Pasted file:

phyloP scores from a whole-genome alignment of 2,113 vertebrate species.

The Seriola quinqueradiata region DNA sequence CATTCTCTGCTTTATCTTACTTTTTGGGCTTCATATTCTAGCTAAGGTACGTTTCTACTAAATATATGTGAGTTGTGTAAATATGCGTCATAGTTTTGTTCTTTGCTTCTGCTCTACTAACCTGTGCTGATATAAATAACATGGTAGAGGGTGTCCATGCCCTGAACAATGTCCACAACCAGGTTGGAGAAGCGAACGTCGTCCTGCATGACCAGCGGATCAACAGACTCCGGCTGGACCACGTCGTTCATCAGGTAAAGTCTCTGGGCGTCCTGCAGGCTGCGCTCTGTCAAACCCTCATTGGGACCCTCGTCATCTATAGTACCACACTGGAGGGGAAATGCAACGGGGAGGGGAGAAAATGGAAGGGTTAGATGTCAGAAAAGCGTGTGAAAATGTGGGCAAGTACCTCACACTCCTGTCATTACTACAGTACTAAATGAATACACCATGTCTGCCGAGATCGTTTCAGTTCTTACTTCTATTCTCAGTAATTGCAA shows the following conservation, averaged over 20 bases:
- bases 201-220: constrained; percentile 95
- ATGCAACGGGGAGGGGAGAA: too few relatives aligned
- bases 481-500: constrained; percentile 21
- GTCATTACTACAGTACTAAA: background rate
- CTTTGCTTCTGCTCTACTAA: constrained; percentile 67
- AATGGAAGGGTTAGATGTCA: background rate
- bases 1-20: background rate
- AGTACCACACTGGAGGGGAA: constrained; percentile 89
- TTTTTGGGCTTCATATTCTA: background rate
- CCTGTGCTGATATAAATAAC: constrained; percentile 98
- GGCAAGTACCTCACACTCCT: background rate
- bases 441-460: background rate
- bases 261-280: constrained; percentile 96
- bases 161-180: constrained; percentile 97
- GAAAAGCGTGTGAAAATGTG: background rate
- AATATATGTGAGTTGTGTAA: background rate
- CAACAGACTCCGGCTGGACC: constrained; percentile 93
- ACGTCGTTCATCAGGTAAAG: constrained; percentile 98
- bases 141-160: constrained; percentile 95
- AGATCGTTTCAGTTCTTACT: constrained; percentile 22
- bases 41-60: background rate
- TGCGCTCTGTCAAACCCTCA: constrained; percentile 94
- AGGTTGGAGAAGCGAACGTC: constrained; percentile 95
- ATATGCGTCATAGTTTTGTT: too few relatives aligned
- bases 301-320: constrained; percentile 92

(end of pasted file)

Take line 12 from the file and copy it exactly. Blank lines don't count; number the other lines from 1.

- CCTGTGCTGATATAAATAAC: constrained; percentile 98